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Supply Concerns Keep Coffee Buzzing

November 1, 2016 at 18:17 by Brent Lantzy

Consumption is going up, but supplies keep getting tighter, and coffee is getting pricier.

Net long coffee holdings jumped 18% to 50,651 futures and options in the week ended October 25, according to CFTC data.

Arabica beans have risen 39% over the past year, making coffee the fifth best performing commodity in the Bloomberg Commodity Index.

U.S. demand for coffee is expected to grow, with consumption increasing 2% per year until 2020, according to a WSJ interview with a spokesman for the London based International Coffee Organization (ICO).

According to an end of the year market report by the ICO, production in Brazil was down 5.3% from the previous year, while production volume in Vietnam, Columbia, and Indonesia increased; however, expectations for the 2016/17 season are diminished by continued worries about La Niña, drought, and other adverse weather conditions. The report also states that the 2015/16 season is in deficit for the second consecutive year, as consumption outpaced production by 3.3 million bags. Some support has been provided by accumulated stocks from the surplus years of 2012/13 and 2013/14, and stocks in importing countries reached 24.2 million bags at the end of June 2016, their highest level since September 2009.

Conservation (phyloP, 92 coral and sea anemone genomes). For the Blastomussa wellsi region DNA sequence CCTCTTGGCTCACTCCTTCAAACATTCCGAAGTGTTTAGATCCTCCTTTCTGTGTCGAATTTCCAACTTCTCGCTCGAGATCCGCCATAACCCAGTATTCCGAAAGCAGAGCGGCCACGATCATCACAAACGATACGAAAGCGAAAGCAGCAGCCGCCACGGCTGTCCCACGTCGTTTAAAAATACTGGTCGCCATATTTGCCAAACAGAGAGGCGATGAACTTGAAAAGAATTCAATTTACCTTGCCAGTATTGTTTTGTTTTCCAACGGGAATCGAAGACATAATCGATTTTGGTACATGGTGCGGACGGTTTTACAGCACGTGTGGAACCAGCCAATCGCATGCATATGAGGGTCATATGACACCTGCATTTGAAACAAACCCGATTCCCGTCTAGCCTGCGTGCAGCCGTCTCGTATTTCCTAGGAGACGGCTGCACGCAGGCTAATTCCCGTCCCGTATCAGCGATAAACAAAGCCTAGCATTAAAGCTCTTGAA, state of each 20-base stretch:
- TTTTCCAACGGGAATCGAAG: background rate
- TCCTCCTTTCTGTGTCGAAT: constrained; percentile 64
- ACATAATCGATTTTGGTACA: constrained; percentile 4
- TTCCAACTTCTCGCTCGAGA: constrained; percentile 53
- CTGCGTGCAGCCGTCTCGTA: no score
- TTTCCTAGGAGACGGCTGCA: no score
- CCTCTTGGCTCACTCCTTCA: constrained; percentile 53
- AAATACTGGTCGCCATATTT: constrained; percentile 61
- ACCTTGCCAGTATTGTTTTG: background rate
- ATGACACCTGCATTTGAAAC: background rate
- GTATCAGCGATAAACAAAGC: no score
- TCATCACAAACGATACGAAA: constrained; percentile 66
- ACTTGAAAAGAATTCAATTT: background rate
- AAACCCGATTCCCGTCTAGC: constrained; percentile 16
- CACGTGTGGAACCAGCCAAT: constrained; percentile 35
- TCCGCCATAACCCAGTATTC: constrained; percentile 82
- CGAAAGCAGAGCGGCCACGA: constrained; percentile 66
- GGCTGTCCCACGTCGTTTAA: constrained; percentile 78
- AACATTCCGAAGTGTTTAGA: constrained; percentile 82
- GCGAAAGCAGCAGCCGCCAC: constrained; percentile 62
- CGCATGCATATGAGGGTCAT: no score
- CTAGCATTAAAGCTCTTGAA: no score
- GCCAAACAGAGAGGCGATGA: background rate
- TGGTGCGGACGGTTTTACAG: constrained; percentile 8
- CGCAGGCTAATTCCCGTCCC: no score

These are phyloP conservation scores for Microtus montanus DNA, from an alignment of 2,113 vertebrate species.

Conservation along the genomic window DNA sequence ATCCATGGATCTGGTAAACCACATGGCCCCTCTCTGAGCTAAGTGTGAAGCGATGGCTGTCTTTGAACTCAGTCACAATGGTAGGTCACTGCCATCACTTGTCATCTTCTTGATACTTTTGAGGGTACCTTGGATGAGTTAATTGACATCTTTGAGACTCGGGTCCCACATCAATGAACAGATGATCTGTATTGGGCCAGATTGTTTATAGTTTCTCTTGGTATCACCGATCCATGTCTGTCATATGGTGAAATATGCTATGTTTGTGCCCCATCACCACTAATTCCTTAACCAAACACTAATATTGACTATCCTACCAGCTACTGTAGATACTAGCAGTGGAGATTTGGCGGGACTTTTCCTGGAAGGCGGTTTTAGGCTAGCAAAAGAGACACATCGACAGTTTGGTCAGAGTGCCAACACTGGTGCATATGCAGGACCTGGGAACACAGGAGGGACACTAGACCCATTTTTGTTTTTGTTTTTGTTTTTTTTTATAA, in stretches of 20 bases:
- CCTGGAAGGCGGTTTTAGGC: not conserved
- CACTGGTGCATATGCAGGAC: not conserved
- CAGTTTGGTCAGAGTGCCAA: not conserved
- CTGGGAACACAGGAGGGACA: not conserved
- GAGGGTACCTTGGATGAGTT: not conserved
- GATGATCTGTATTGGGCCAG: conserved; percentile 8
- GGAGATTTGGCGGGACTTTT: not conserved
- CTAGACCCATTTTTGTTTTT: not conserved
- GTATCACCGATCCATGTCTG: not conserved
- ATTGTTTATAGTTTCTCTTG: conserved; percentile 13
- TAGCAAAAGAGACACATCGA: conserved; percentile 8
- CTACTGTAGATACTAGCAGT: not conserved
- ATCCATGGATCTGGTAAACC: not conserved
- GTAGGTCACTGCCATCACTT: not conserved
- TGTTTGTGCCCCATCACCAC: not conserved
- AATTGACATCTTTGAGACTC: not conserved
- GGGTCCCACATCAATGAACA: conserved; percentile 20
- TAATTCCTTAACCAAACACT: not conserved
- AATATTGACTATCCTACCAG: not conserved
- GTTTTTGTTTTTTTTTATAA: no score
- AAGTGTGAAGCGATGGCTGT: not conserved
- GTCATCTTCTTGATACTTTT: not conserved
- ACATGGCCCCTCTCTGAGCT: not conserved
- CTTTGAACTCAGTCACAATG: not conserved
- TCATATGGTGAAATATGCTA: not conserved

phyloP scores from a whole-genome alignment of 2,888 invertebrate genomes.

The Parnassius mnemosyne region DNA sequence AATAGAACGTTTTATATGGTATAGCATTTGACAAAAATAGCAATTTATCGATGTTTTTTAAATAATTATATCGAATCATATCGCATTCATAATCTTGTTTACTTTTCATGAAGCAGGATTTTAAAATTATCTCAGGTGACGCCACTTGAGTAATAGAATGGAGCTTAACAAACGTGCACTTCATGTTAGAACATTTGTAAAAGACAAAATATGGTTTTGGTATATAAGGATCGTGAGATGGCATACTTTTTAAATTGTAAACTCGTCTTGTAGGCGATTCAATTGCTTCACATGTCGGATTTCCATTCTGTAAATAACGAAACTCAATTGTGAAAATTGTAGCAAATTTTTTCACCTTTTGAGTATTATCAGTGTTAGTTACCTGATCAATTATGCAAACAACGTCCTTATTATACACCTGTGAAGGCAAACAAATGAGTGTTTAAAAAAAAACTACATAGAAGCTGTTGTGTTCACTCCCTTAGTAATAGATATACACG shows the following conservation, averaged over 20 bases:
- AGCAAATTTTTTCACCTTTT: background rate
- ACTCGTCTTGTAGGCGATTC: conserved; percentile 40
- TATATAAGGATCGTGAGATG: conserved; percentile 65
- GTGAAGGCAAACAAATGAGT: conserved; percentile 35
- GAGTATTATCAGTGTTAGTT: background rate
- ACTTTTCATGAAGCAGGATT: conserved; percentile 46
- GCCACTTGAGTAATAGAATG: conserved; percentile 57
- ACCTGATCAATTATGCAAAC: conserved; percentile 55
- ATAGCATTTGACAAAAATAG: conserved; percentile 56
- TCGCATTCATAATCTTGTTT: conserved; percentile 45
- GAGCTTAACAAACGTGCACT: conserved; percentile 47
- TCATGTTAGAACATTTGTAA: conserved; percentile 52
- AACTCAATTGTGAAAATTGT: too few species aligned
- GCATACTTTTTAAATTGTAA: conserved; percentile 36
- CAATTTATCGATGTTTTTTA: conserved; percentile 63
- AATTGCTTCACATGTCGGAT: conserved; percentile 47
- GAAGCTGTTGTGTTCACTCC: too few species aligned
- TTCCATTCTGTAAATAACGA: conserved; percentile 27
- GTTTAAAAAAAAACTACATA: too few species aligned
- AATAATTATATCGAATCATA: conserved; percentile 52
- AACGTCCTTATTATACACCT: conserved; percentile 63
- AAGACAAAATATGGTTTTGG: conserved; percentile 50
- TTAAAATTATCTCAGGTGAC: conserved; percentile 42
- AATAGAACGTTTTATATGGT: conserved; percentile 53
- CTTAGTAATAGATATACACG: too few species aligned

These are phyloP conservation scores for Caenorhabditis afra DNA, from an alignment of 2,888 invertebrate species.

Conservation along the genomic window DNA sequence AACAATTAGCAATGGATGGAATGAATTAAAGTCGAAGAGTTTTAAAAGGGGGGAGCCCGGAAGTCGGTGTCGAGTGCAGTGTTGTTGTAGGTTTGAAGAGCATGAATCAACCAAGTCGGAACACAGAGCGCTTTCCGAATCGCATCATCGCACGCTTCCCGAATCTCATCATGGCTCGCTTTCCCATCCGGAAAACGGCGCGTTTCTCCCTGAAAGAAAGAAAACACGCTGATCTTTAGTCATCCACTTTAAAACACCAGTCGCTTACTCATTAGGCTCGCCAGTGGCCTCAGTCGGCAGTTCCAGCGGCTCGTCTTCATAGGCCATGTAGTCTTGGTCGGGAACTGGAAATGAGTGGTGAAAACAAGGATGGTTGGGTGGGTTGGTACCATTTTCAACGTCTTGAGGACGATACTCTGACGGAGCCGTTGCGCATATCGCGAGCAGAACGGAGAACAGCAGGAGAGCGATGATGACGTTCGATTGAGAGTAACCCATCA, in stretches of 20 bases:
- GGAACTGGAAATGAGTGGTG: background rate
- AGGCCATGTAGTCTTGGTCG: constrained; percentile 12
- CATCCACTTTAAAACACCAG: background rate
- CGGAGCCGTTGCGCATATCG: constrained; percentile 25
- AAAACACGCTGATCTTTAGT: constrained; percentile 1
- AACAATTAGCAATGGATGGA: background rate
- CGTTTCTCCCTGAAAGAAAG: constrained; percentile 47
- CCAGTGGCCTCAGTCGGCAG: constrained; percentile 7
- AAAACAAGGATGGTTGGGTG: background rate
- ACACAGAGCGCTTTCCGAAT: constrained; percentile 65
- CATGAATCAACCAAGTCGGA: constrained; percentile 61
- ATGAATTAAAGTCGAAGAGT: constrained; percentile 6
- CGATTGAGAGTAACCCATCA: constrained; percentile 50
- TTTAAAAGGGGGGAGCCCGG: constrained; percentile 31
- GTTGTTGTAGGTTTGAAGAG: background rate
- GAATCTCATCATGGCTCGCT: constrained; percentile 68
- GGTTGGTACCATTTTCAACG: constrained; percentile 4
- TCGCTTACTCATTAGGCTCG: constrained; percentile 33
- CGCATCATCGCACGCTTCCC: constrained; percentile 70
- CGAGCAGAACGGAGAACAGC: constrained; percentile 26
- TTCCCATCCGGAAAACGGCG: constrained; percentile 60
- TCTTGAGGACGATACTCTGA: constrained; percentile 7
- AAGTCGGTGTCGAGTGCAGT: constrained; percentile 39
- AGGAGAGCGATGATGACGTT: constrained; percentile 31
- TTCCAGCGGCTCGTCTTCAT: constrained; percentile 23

ICE New York coffee futures for December delivery fell 1.7% to 161.400 cents per pound as of 17:54 GMT on Tuesday, while the most actively traded January 2017 contract for London Robusta futures fell 1.4% to $2,153 per ton as of 18:00 GMT.

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